What benefits can community gardens offer to home-owners, renters, and the homeless?

Can homes be constructed with communal labor, supplies, and sustainable maintenance into the future?

How does mental health and wellbeing play a role in attaining sufficient workforce income to pay for a home or a monthly rent payment?



Is homelessness dependent on the circumstances of the individuals and their families, or due in part to the conditions of the state?

Finally, what causes and symptoms create poverty, homelessness, and hunger in New Mexico, and does state social services provide for the needs of both rural and urban New Mexicans?

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Hope Stories Question List

Questions design general outlines and intentions for the Hope Stories project, a working guideline to consider how a single interview might progress.
Hope Stories Questions’ lists seek rapport with potential narrators, greater access to memory recall, and to prepare for the day of the interview.
The list linked above changes with each narrator’s background, field of specialization, and according to the personal story each individual narrator chooses to share.

Suggested subjects, personal events, and specific questions for conversation are always encouraged.  For more information about working together, and developing questions for the story you would most like to tell, Contact me by phone or email with questions, thoughts, and comments.

All recordings begin with a short introduction which details interview location, date, and anyone who may be present other than the narrator and the interviewer. In addition to the digital file- name of the recording, the interview begins when the narrator states:


Full name
Location considered hometown 
Current role or recent advocacy at Mesilla Valley Community of Hope


Biographical

Will you share a story about growing up

Where did you go to school –– What career did you imagine for yourself

Talk about highlights of your personal biography before Mesilla Valley Community of Hope –– Education, Travel, Business, Volunteerism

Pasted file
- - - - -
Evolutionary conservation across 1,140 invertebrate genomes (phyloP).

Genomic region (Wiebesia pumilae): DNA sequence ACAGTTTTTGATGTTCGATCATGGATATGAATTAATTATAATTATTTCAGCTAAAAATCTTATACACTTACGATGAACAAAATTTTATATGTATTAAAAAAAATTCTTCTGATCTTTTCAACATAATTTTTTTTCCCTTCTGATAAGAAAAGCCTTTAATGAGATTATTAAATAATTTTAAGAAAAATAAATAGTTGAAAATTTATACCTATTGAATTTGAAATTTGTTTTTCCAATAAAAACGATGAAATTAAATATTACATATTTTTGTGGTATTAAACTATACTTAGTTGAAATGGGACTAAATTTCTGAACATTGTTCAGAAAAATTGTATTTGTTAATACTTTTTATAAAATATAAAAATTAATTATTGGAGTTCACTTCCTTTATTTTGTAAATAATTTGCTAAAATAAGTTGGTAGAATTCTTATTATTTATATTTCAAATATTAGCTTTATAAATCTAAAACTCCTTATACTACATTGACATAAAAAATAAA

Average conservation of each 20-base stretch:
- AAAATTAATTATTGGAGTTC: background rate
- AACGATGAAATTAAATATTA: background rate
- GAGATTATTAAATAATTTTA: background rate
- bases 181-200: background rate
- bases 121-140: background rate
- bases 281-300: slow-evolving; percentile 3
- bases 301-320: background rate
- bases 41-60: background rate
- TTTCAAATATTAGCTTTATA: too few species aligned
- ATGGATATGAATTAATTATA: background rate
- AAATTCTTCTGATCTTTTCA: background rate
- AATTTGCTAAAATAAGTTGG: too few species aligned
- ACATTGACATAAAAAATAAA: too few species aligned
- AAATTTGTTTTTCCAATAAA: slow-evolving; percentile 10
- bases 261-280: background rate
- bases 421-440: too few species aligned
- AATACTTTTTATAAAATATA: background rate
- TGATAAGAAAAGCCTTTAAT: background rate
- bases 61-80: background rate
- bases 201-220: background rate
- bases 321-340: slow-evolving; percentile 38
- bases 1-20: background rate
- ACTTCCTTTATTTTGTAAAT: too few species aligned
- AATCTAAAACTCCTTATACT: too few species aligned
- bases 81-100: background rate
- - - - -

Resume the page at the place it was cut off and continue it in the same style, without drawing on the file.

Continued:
Talk about the Mesilla Valley Community of Hope and Doña Ana County services that matter most to your work

 

Hope Stories

What is your perspective on finding and keeping long-term employment in Las Cruces

How did you first experience what today is commonly called a “tent-city” or “homeless youth” or “soup-kitchen” or “health clinic” or “food pantry”

Discuss differences between sanctioned and unsanctioned tent-cities

How can community support help or hinder success for the homeless

Talk about the benefits of transitional housing programs like Tents-to-Rents––            Complications

Discuss some of the challenges of maintaining health when experiencing homelessness

Which clinical services and healthcare programs help the homeless to access food and shelter

Hope New Mexico

Tell me about services and resources outside Camp Hope that work –– those that do not

How do access services to public housing differ throughout the State of New Mexico and the City of Las Cruces

What is your knowledge of poverty and hunger in rural areas of the state

Have you worked with Community of Hope clients from New Mexico Colonias

What is your knowledge about New Mexico’s transition between the traditional federal Food Stamp Program and today’s Supplemental Nutrition Assistance Program (SNAP)